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Facebook Steps in to Help, Invests $40 Million into Small Businesses, Earmarks 50% for Marginalized Owners

May 11, 2020 / Nilesh Kumbharkar
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  • Facebook has invested $40 million into small businesses across the country.

  • 50 percent of the fund earmarked for small businesses owned by people of color, women, and veterans.

  • Facebook implemented promotions at the top of user news feeds that will direct them to different resources they can use amid the pandemic.


Small businesses are struggling amid the coronavirus pandemic and some bigger companies like Facebook are stepping in to help.

The social media giant has invested $40 million into small businesses across the country with 50 percent of it earmarked for small businesses owned by people of color, women, and veterans.

Maxine Williams, chief diversity and inclusion officer at Facebook, told Cheddar Friday that the social media giant knows small businesses owned by people from marginalized communities are going to be impacted the worst.


This is a very, very difficult crisis the world is going through and unfortunately when things get bad for some, they get horrendous for others, We are a data-driven company. We know that businesses owned by minorities, by women, small businesses are going to suffer the most when things are hard.

- Maxine Williams, chief diversity and inclusion officer at Facebook.


Williams said it was important for Facebook to set aside money to directly aid minority business owners because they are the "intersection of a lot of the pain".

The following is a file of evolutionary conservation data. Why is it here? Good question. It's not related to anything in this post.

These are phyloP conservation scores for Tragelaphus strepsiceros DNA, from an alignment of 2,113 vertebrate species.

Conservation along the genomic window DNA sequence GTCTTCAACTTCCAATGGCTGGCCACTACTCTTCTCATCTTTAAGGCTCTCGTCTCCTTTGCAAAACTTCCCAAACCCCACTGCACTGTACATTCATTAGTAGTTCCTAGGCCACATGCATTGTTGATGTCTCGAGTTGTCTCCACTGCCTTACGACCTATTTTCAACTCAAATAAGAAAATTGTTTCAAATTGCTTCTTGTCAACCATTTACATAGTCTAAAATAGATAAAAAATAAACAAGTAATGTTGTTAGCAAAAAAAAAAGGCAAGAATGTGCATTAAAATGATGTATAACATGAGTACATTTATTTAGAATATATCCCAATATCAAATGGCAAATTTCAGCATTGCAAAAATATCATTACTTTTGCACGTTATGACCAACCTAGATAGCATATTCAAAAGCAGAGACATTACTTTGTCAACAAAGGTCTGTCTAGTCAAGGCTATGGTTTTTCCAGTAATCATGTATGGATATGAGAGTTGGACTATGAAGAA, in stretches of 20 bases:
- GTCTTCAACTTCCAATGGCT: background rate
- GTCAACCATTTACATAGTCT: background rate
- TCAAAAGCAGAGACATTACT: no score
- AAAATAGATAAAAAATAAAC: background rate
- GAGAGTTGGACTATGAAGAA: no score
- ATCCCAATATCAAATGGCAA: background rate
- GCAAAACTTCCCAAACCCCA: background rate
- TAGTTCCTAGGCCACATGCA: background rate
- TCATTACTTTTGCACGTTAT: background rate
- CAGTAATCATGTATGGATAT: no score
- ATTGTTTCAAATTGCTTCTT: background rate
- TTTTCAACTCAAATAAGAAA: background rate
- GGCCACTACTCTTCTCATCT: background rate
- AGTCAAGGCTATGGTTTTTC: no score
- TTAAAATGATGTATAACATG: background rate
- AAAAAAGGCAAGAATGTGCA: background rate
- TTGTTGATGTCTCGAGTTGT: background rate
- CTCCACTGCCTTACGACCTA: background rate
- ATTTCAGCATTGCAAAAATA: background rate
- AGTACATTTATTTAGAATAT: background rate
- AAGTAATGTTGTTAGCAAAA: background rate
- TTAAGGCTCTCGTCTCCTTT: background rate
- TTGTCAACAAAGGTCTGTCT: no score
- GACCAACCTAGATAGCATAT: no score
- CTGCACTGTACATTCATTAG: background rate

Read More: Non-Bank Lenders to the Rescue of Small Businesses, as Big Banks, Struggle to Meet PPP Demand
 

"These are going to be the businesses that are going to be most likely industries that are hardest hit. These are going to be industries where those businesses also had a harder time getting access to capital," she said. "We knew that, yes, we needed to give to all, but you needed to particularly look at where the pain would be the most."

The coronavirus has disproportionately impacted black and brown communities, from lack of Paycheck Protection Program relief for small business owners to the greater share of COVID-19 fatalities, and Williams said larger companies should look into ways they can uniquely provide help for the afflicted populations.


A business-like Facebook, we could do things as we have done, like launch these Data For Good projects where we are able. Taking data, working with research units, where they get the data for privacy reasons, aggregating, and making heat maps that show where you might see outbreaks coming.

- Maxine Williams, chief diversity and inclusion officer at Facebook.


The tech firm also built a COVID-19 center within its app and on Instagram, where users can find reliable information, and Facebook also implemented promotions at the top of user news feeds that will direct them to different resources they can use amid the pandemic.
 

Read More: Google Cloud's PPP Lending AI Solution to Help Quickly Process Loan Applications from Small Businesses During Covid-19
 

About Facebook

Founded in 2004, Facebook’s mission is to give people the power to build community and bring the world closer together. Over 2 billion people use Facebook, Instagram, WhatsApp, or Messenger every month to stay connected with friends and family, to discover what’s going on in the world, and to share and express what matters to them. Facebook is defined by our unique culture – one that rewards impact. We encourage people to be bold and solve the problems they care most about. We work in small teams and move fast to develop new products, constantly iterating. The phrase “this journey is 1% finished” reminds us that we’ve only begun to fulfill our mission. As we evolve our journey to bring the world closer together, we stay true to the same core values to guide the way we work and the decisions we make every step of the way: be open, be bold, move fast, focus on impact, and build social value.